I wanted to tell you the birds’ names. They were Kramden and Alice, Honey and George.


So I was gathering web addresses where reviews appear online for my book Under The Banana Moon, when quite by accident I came across my name on a Chinese site. 

There I was, 

someone was talking about me, 

and the whole page was in Chinese characters. 

My curiosity got the best of me so I found the “translate page” option and boy was I surprised! Apparently, an Asian person had read my “Note To Child Me” essay which I’d written a few years ago for SQUAG. 

They went on to say how 

“people in the growth process often write letters to their child selves.” 
It stated that “it is a common tool in psychology to use writing to have a dialogue with one’s self.”

At least those are the most coherent phrases I gleaned! A lot of it was actually a bit weird!

It just goes to show you; when other languages are translated to English, we only get the gist of what the writer intended. 

Case in point: the earlier mentioned word powaqqatsi, —there just isn’t an English word to substitute for it. Not too much of a need (if you’re non-Hopi) to name “evil sorcerers who are living at the expense of others.” 

If you’ve ever visited the site Engrish, you will see my point! Here is an example from, of an actual sign translated the best they could!


Wow! The two most interesting parts about stumbling onto this page about me which I translated from Chinese with the computer prompt, is that–

1) the translation is not perfect! I will post it here and you can see how wonky the translation from Chinese to English is! And-

2)the article is named: Mood Jigsaw! I love it. The writer assumed I am male…and also a female. A little glitch with pronouns. 

Here it is in entirety:


DO BLOG june9

Mood Jigsaw own to write a letter to the young

2014-07-27 psychological issue

Kimberly Gerry-Tucker was born in Massachusetts, with love her, support her parents live together in Connecticut. Over-sensitive, he was also diagnosed with Asperger syndrome and selective silence disorders. Through her ​​passion for art, inherent to the pursuit of innovation to enable it to achieve the ultimate effect of self-expression. Since 1999, Kim has become a published author. Since 2007, her paintings have been exhibited in various galleries in New England. This year, she wrote a letter to the young: “I remember when she was still a child, all in the face of these challenges, no matter how experienced Tell her black more dark that he will eventually become. Venus own, they do not give up their own interests, do not give up loyalty to himself. Now he must be grateful to the year that do not give up their own! “Writing dialogue with himself, is commonly used as a tool in psychology.Writing is a traditional way, with the writer has a strong sense of their own links. People in the growth process, the future of their own confusion and confusion is inevitable when you may wish to occasionally, especially when the young themselves to a dialogue with yourself, you can let people define their own original dream and the end, not because a scenic road and lost fragments of early heart. (Yao Lan)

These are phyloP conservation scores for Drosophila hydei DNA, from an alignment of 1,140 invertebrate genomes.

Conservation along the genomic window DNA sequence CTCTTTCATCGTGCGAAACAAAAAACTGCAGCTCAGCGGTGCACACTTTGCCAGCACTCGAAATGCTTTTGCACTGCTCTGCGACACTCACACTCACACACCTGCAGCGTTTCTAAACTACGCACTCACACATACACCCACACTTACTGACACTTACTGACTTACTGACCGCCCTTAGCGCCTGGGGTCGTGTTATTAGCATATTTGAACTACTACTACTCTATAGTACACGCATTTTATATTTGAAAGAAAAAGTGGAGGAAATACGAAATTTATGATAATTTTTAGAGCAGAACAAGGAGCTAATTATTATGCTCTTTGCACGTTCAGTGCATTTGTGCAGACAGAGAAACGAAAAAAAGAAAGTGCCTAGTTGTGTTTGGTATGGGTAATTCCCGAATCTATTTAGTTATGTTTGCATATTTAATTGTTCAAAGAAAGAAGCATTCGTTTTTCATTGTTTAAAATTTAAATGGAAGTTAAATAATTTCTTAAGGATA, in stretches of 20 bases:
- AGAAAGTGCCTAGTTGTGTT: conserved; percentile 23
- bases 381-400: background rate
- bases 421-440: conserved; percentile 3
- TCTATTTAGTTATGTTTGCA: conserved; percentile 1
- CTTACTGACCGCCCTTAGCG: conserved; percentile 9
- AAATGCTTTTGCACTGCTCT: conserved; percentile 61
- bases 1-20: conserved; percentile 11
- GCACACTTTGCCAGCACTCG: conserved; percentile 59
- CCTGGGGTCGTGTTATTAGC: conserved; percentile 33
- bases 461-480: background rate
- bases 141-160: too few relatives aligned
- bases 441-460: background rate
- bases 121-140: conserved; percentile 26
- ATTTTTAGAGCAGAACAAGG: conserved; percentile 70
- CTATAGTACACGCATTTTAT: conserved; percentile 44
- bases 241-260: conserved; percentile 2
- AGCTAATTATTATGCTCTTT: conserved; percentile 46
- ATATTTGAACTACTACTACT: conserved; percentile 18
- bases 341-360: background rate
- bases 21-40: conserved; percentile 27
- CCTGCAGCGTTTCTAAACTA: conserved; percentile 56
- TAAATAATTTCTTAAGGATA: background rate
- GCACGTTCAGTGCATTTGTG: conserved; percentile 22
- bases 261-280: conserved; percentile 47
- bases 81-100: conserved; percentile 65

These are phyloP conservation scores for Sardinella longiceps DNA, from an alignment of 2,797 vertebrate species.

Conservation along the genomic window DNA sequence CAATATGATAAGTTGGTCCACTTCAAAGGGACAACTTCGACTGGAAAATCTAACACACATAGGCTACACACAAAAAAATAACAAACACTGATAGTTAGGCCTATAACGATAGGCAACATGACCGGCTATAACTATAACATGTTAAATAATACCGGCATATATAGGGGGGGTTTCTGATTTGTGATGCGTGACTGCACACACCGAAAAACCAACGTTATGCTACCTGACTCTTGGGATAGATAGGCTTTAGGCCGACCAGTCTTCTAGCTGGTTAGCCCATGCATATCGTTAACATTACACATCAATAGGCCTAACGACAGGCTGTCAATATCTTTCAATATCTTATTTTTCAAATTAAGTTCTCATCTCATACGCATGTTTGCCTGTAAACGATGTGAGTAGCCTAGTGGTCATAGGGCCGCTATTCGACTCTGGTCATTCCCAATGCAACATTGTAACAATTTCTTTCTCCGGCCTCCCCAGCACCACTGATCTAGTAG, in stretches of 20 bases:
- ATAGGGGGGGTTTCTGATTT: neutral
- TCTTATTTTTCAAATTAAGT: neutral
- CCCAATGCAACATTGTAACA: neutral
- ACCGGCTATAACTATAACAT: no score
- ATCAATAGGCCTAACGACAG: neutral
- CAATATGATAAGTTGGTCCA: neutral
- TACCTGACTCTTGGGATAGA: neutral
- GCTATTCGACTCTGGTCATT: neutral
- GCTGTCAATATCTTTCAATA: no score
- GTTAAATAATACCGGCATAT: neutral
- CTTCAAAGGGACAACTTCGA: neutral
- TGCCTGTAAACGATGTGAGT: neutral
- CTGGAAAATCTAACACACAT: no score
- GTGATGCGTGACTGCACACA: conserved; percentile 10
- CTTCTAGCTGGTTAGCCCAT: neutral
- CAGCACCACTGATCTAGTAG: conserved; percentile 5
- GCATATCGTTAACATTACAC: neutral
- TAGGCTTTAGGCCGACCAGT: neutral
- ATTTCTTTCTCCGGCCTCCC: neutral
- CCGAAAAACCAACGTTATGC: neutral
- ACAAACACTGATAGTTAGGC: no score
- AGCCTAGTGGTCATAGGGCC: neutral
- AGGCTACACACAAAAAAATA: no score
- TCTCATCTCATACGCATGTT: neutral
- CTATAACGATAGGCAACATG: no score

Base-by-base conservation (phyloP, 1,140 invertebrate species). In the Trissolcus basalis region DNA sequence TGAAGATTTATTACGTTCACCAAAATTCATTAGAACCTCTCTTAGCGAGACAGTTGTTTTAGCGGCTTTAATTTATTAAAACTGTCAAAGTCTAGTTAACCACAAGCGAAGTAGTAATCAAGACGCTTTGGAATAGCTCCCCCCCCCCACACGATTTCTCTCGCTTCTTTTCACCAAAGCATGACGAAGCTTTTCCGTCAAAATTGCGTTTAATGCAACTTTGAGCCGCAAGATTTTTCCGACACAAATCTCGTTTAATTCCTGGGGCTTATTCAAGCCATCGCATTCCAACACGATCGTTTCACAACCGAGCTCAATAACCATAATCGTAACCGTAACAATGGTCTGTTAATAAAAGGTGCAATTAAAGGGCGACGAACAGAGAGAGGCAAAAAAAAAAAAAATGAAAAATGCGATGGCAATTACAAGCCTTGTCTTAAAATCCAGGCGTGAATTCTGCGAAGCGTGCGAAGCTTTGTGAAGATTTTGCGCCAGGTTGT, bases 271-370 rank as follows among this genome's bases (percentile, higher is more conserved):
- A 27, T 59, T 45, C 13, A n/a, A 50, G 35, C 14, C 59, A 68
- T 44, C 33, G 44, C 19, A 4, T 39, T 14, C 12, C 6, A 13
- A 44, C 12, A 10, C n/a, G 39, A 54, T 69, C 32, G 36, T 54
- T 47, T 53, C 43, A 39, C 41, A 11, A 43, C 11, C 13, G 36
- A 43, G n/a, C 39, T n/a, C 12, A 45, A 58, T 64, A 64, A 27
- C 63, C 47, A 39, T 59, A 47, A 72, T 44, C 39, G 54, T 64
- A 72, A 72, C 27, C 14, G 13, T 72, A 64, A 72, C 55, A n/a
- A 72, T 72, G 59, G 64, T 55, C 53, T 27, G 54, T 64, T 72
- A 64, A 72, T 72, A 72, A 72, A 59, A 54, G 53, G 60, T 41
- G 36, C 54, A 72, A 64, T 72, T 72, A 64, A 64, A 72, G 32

Oh my! What did I just read? Oddly there are correct facts there but some are just….odd. 

Selective silence disorders? 
I have a strong sense of my own links? 
A scenic road and lost fragments of early heart?

Well that’s interesting. Not sure how that applies to me but loving that imagery. That’s all for now from me, the 


Ok just one more 

This must be a reminder to not allow pets to pee on the grass. A “curb your dog” thing. Keep in mind, the signs on are for real. If you visit the site, please 

LIKE this blog first. 


Here is the “Note To Myself (that I would send to myself when I was a tween or uh-between grass and hay, if I could) which I wrote for SQUAG. It’s the writing that inspired the post on the Chinese page:

One more. Because.